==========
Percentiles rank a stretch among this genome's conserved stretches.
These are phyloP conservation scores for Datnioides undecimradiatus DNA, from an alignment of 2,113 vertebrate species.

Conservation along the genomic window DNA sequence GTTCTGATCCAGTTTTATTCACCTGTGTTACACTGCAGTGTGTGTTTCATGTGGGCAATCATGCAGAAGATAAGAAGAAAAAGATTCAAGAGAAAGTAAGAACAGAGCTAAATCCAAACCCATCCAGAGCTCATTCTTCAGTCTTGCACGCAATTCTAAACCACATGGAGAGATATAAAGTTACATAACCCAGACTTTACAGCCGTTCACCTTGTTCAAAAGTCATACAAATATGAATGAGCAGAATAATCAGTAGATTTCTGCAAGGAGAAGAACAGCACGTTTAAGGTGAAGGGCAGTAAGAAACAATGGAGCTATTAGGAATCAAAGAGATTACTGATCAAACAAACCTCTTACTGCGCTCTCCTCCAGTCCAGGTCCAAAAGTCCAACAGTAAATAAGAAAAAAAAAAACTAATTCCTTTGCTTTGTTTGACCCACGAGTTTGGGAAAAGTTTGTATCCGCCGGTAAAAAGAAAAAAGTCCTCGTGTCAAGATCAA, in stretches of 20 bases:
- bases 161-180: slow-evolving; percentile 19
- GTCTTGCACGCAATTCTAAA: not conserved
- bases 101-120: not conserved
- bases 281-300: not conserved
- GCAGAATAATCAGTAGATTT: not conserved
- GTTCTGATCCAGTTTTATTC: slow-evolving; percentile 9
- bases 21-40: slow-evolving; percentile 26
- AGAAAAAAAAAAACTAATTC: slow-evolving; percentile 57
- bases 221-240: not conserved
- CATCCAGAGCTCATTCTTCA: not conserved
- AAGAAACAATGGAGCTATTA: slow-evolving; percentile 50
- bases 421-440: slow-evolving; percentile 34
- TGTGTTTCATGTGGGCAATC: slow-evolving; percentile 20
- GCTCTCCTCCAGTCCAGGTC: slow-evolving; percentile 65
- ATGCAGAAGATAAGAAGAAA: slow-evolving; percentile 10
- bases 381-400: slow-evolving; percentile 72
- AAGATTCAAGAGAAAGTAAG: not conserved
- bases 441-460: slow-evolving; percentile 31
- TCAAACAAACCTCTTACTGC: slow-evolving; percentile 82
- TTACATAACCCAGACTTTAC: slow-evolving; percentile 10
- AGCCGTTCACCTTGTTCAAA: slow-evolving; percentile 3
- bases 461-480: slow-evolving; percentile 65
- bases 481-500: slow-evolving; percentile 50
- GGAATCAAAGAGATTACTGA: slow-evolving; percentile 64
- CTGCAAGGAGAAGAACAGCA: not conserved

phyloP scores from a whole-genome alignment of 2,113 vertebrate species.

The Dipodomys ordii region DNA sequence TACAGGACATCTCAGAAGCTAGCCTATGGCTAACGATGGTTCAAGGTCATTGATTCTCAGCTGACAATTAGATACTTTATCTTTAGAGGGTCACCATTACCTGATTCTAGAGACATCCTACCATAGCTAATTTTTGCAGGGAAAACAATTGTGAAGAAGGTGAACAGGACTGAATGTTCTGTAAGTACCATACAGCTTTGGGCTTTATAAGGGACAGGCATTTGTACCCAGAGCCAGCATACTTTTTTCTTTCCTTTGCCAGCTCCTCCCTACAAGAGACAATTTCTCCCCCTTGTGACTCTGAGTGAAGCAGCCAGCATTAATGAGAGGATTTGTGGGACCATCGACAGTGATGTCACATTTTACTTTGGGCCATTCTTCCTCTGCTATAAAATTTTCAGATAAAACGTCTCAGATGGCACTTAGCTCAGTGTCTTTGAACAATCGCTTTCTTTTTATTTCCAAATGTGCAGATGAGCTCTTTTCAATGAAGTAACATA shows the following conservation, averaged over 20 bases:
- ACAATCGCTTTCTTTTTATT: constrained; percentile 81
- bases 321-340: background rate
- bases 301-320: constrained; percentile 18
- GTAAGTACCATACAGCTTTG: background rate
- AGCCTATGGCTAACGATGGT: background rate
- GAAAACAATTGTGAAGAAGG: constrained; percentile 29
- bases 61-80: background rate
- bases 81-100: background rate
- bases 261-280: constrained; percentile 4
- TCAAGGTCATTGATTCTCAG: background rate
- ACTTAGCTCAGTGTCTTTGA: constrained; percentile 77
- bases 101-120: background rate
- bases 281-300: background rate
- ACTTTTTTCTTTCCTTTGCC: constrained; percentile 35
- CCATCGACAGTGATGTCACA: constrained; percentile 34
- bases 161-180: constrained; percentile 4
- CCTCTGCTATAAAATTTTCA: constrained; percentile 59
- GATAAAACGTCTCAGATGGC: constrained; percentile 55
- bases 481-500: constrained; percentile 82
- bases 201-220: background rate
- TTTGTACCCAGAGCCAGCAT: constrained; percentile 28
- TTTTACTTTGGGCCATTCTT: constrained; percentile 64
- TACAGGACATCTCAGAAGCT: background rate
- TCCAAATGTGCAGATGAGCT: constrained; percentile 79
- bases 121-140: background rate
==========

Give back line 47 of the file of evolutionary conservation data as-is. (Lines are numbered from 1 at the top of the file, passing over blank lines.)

- CCTCTGCTATAAAATTTTCA: constrained; percentile 59